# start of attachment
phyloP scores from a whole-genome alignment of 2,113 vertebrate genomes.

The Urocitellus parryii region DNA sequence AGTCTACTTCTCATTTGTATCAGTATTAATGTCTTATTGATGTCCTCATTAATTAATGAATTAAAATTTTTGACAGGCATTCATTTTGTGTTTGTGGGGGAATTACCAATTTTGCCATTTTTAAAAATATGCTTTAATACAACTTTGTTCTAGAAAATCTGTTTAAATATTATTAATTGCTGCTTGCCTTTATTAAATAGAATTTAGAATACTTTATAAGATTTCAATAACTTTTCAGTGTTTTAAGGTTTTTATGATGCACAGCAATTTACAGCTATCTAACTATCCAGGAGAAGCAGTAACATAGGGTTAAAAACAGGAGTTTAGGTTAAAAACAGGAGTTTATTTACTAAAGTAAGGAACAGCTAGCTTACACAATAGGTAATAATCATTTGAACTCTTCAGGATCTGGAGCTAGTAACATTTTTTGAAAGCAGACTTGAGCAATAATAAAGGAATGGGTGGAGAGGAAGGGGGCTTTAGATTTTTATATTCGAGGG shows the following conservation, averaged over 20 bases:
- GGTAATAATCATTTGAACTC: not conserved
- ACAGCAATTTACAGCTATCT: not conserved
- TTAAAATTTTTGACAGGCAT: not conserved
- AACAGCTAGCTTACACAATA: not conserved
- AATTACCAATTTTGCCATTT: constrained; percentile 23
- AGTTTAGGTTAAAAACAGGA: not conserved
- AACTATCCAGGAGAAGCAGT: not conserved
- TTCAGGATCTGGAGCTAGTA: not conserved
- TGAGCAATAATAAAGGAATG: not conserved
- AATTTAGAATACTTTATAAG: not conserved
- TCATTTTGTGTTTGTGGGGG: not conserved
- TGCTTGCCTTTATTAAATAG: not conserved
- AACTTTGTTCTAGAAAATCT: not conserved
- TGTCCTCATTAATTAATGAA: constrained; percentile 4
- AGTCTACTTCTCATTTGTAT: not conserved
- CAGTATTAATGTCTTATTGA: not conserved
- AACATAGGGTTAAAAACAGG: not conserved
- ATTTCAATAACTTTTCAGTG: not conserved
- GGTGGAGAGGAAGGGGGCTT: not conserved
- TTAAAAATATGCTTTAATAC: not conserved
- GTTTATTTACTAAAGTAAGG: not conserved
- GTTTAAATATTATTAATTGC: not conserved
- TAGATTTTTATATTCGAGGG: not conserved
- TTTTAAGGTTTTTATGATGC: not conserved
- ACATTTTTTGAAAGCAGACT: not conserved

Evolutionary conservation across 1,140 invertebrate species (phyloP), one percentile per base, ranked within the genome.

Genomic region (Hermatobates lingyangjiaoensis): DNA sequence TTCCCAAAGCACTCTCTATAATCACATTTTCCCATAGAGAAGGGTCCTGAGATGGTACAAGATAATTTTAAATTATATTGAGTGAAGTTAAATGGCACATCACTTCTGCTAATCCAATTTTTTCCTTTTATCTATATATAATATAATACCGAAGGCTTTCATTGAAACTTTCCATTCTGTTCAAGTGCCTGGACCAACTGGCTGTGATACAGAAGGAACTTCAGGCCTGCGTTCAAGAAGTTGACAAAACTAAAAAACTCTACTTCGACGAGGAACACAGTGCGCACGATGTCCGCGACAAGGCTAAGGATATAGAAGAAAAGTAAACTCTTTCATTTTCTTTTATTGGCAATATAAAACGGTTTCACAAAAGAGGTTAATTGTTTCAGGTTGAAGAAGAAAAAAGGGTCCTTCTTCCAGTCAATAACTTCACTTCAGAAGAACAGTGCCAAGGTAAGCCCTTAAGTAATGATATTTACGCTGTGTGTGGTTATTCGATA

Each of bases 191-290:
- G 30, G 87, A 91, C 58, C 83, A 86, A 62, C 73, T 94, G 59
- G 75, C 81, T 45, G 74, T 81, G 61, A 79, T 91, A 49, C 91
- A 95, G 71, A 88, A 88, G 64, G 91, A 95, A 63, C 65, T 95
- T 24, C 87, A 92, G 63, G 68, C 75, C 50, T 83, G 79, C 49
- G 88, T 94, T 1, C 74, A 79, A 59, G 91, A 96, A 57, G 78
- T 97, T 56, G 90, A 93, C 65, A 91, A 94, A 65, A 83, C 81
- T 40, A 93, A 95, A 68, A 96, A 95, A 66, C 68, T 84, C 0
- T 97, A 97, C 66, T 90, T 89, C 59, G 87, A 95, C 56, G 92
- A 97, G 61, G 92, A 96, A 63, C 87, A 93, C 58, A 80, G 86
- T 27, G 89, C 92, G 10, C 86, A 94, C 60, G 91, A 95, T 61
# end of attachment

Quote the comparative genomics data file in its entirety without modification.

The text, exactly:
phyloP scores from a whole-genome alignment of 2,113 vertebrate genomes.

The Urocitellus parryii region DNA sequence AGTCTACTTCTCATTTGTATCAGTATTAATGTCTTATTGATGTCCTCATTAATTAATGAATTAAAATTTTTGACAGGCATTCATTTTGTGTTTGTGGGGGAATTACCAATTTTGCCATTTTTAAAAATATGCTTTAATACAACTTTGTTCTAGAAAATCTGTTTAAATATTATTAATTGCTGCTTGCCTTTATTAAATAGAATTTAGAATACTTTATAAGATTTCAATAACTTTTCAGTGTTTTAAGGTTTTTATGATGCACAGCAATTTACAGCTATCTAACTATCCAGGAGAAGCAGTAACATAGGGTTAAAAACAGGAGTTTAGGTTAAAAACAGGAGTTTATTTACTAAAGTAAGGAACAGCTAGCTTACACAATAGGTAATAATCATTTGAACTCTTCAGGATCTGGAGCTAGTAACATTTTTTGAAAGCAGACTTGAGCAATAATAAAGGAATGGGTGGAGAGGAAGGGGGCTTTAGATTTTTATATTCGAGGG shows the following conservation, averaged over 20 bases:
- GGTAATAATCATTTGAACTC: not conserved
- ACAGCAATTTACAGCTATCT: not conserved
- TTAAAATTTTTGACAGGCAT: not conserved
- AACAGCTAGCTTACACAATA: not conserved
- AATTACCAATTTTGCCATTT: constrained; percentile 23
- AGTTTAGGTTAAAAACAGGA: not conserved
- AACTATCCAGGAGAAGCAGT: not conserved
- TTCAGGATCTGGAGCTAGTA: not conserved
- TGAGCAATAATAAAGGAATG: not conserved
- AATTTAGAATACTTTATAAG: not conserved
- TCATTTTGTGTTTGTGGGGG: not conserved
- TGCTTGCCTTTATTAAATAG: not conserved
- AACTTTGTTCTAGAAAATCT: not conserved
- TGTCCTCATTAATTAATGAA: constrained; percentile 4
- AGTCTACTTCTCATTTGTAT: not conserved
- CAGTATTAATGTCTTATTGA: not conserved
- AACATAGGGTTAAAAACAGG: not conserved
- ATTTCAATAACTTTTCAGTG: not conserved
- GGTGGAGAGGAAGGGGGCTT: not conserved
- TTAAAAATATGCTTTAATAC: not conserved
- GTTTATTTACTAAAGTAAGG: not conserved
- GTTTAAATATTATTAATTGC: not conserved
- TAGATTTTTATATTCGAGGG: not conserved
- TTTTAAGGTTTTTATGATGC: not conserved
- ACATTTTTTGAAAGCAGACT: not conserved

Evolutionary conservation across 1,140 invertebrate species (phyloP), one percentile per base, ranked within the genome.

Genomic region (Hermatobates lingyangjiaoensis): DNA sequence TTCCCAAAGCACTCTCTATAATCACATTTTCCCATAGAGAAGGGTCCTGAGATGGTACAAGATAATTTTAAATTATATTGAGTGAAGTTAAATGGCACATCACTTCTGCTAATCCAATTTTTTCCTTTTATCTATATATAATATAATACCGAAGGCTTTCATTGAAACTTTCCATTCTGTTCAAGTGCCTGGACCAACTGGCTGTGATACAGAAGGAACTTCAGGCCTGCGTTCAAGAAGTTGACAAAACTAAAAAACTCTACTTCGACGAGGAACACAGTGCGCACGATGTCCGCGACAAGGCTAAGGATATAGAAGAAAAGTAAACTCTTTCATTTTCTTTTATTGGCAATATAAAACGGTTTCACAAAAGAGGTTAATTGTTTCAGGTTGAAGAAGAAAAAAGGGTCCTTCTTCCAGTCAATAACTTCACTTCAGAAGAACAGTGCCAAGGTAAGCCCTTAAGTAATGATATTTACGCTGTGTGTGGTTATTCGATA

Each of bases 191-290:
- G 30, G 87, A 91, C 58, C 83, A 86, A 62, C 73, T 94, G 59
- G 75, C 81, T 45, G 74, T 81, G 61, A 79, T 91, A 49, C 91
- A 95, G 71, A 88, A 88, G 64, G 91, A 95, A 63, C 65, T 95
- T 24, C 87, A 92, G 63, G 68, C 75, C 50, T 83, G 79, C 49
- G 88, T 94, T 1, C 74, A 79, A 59, G 91, A 96, A 57, G 78
- T 97, T 56, G 90, A 93, C 65, A 91, A 94, A 65, A 83, C 81
- T 40, A 93, A 95, A 68, A 96, A 95, A 66, C 68, T 84, C 0
- T 97, A 97, C 66, T 90, T 89, C 59, G 87, A 95, C 56, G 92
- A 97, G 61, G 92, A 96, A 63, C 87, A 93, C 58, A 80, G 86
- T 27, G 89, C 92, G 10, C 86, A 94, C 60, G 91, A 95, T 61